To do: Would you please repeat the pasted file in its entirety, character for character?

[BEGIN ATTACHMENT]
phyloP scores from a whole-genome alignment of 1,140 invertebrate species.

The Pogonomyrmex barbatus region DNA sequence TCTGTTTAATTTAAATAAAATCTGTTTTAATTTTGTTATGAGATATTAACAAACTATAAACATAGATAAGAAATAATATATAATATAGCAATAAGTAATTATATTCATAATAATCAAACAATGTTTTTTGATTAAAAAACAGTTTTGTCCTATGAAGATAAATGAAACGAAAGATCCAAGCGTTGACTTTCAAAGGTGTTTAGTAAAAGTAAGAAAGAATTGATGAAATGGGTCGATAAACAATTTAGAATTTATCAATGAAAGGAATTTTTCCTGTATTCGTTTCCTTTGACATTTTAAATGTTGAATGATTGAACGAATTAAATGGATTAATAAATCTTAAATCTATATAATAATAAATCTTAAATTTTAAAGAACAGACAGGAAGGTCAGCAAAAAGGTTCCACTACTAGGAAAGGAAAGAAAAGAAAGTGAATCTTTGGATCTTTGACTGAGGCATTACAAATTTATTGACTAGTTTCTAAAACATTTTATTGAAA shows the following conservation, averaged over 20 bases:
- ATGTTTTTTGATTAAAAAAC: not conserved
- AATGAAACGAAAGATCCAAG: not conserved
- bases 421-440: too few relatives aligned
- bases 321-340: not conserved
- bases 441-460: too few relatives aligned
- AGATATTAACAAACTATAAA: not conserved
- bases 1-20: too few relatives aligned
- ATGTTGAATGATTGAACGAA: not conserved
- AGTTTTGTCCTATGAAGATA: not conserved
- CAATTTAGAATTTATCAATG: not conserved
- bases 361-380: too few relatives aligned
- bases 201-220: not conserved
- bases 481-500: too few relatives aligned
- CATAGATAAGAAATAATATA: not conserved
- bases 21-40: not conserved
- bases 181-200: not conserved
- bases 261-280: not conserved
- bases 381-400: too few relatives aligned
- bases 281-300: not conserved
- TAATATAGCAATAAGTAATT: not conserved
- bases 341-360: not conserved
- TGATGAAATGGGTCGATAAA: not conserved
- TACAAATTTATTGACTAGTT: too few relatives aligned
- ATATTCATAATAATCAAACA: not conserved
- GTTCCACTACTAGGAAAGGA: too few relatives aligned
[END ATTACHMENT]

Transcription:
phyloP scores from a whole-genome alignment of 1,140 invertebrate species.

The Pogonomyrmex barbatus region DNA sequence TCTGTTTAATTTAAATAAAATCTGTTTTAATTTTGTTATGAGATATTAACAAACTATAAACATAGATAAGAAATAATATATAATATAGCAATAAGTAATTATATTCATAATAATCAAACAATGTTTTTTGATTAAAAAACAGTTTTGTCCTATGAAGATAAATGAAACGAAAGATCCAAGCGTTGACTTTCAAAGGTGTTTAGTAAAAGTAAGAAAGAATTGATGAAATGGGTCGATAAACAATTTAGAATTTATCAATGAAAGGAATTTTTCCTGTATTCGTTTCCTTTGACATTTTAAATGTTGAATGATTGAACGAATTAAATGGATTAATAAATCTTAAATCTATATAATAATAAATCTTAAATTTTAAAGAACAGACAGGAAGGTCAGCAAAAAGGTTCCACTACTAGGAAAGGAAAGAAAAGAAAGTGAATCTTTGGATCTTTGACTGAGGCATTACAAATTTATTGACTAGTTTCTAAAACATTTTATTGAAA shows the following conservation, averaged over 20 bases:
- ATGTTTTTTGATTAAAAAAC: not conserved
- AATGAAACGAAAGATCCAAG: not conserved
- bases 421-440: too few relatives aligned
- bases 321-340: not conserved
- bases 441-460: too few relatives aligned
- AGATATTAACAAACTATAAA: not conserved
- bases 1-20: too few relatives aligned
- ATGTTGAATGATTGAACGAA: not conserved
- AGTTTTGTCCTATGAAGATA: not conserved
- CAATTTAGAATTTATCAATG: not conserved
- bases 361-380: too few relatives aligned
- bases 201-220: not conserved
- bases 481-500: too few relatives aligned
- CATAGATAAGAAATAATATA: not conserved
- bases 21-40: not conserved
- bases 181-200: not conserved
- bases 261-280: not conserved
- bases 381-400: too few relatives aligned
- bases 281-300: not conserved
- TAATATAGCAATAAGTAATT: not conserved
- bases 341-360: not conserved
- TGATGAAATGGGTCGATAAA: not conserved
- TACAAATTTATTGACTAGTT: too few relatives aligned
- ATATTCATAATAATCAAACA: not conserved
- GTTCCACTACTAGGAAAGGA: too few relatives aligned